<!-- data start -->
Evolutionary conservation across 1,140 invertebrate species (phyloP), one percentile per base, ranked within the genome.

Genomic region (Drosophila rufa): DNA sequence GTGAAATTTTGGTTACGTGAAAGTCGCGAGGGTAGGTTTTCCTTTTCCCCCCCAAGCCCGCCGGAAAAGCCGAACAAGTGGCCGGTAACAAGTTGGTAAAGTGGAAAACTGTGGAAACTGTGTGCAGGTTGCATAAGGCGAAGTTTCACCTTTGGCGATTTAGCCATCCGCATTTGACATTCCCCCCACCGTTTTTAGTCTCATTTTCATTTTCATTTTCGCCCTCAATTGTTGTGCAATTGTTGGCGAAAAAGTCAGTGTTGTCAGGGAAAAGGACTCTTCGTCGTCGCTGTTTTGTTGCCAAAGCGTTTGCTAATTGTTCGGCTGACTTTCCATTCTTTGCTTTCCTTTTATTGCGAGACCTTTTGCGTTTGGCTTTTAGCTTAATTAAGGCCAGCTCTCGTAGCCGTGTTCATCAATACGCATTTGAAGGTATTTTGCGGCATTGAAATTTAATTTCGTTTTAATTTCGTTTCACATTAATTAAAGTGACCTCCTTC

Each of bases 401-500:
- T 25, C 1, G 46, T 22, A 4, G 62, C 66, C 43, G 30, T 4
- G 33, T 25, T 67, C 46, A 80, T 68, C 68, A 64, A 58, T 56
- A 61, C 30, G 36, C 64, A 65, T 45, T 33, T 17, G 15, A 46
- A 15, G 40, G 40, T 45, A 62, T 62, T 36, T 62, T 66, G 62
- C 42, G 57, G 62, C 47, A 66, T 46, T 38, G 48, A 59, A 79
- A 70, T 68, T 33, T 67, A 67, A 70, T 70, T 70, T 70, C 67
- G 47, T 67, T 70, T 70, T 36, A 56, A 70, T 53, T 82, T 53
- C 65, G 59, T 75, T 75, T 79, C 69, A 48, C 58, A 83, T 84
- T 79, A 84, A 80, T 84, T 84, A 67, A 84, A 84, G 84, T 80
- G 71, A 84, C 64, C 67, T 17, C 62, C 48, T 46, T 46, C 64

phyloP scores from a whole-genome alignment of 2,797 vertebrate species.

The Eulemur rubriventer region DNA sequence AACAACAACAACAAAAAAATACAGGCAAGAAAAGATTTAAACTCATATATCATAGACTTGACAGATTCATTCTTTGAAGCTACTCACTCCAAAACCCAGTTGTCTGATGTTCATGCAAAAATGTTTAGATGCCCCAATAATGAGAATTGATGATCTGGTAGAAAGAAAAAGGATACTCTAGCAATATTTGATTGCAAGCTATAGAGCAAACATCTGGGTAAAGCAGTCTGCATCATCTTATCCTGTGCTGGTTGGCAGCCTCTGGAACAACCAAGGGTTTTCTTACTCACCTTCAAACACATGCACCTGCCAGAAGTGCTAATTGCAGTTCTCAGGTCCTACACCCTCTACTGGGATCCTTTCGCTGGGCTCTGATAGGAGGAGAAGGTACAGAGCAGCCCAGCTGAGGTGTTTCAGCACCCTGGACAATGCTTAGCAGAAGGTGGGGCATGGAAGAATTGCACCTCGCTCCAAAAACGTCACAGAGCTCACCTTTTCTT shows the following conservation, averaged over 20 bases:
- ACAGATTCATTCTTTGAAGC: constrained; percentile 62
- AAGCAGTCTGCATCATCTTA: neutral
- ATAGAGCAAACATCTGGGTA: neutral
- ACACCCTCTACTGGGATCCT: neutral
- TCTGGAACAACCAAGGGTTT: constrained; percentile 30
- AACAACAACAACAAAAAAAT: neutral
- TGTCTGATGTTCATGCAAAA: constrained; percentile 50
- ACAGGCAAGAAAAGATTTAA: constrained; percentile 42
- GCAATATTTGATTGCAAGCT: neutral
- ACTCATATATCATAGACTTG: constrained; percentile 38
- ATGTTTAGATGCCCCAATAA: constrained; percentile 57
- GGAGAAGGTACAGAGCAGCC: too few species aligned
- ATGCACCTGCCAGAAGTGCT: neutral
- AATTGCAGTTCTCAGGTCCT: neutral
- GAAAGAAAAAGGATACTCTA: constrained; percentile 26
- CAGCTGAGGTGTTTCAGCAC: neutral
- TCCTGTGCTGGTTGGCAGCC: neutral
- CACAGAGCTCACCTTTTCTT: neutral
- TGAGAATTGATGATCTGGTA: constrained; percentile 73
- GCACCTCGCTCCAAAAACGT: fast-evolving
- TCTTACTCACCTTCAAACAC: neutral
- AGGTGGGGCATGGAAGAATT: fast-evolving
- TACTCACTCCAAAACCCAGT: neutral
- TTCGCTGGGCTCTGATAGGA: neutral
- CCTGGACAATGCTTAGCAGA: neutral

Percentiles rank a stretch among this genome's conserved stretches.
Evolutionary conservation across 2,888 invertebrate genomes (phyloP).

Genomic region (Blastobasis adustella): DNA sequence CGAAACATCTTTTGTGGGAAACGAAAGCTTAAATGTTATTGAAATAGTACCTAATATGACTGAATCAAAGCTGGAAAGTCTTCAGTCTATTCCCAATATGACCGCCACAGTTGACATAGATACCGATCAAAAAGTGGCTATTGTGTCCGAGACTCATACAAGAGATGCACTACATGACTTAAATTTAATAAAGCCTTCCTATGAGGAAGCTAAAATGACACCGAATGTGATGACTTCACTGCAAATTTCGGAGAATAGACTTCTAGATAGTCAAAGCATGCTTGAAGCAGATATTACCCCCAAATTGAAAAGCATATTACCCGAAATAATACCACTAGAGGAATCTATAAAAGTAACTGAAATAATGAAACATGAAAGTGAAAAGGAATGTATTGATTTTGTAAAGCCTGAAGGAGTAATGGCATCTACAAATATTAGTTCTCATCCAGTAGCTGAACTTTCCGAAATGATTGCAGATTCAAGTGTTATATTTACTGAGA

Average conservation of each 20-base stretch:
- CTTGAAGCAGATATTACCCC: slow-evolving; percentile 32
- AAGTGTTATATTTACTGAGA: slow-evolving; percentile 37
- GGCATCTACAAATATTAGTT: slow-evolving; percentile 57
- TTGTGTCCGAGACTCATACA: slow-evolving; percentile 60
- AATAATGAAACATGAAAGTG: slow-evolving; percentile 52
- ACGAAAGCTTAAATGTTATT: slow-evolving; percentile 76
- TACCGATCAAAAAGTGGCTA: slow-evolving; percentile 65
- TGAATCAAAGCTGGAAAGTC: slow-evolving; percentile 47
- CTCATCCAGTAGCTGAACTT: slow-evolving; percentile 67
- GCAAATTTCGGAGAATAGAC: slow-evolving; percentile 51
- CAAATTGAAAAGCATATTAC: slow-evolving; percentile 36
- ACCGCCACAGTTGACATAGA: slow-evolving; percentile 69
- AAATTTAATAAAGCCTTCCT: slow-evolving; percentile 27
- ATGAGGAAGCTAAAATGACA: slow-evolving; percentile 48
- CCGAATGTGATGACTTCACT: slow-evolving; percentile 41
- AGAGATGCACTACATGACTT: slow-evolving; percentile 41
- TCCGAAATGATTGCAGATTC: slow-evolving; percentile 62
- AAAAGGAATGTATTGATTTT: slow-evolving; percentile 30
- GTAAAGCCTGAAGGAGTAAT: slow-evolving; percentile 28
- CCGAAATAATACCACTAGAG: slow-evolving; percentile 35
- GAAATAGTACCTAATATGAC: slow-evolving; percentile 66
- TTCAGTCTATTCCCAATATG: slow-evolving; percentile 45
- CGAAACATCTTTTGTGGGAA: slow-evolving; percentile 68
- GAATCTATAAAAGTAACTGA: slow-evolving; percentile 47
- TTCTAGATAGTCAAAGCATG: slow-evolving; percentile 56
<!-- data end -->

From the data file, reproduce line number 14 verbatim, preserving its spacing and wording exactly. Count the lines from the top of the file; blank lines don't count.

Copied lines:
phyloP scores from a whole-genome alignment of 2,797 vertebrate species.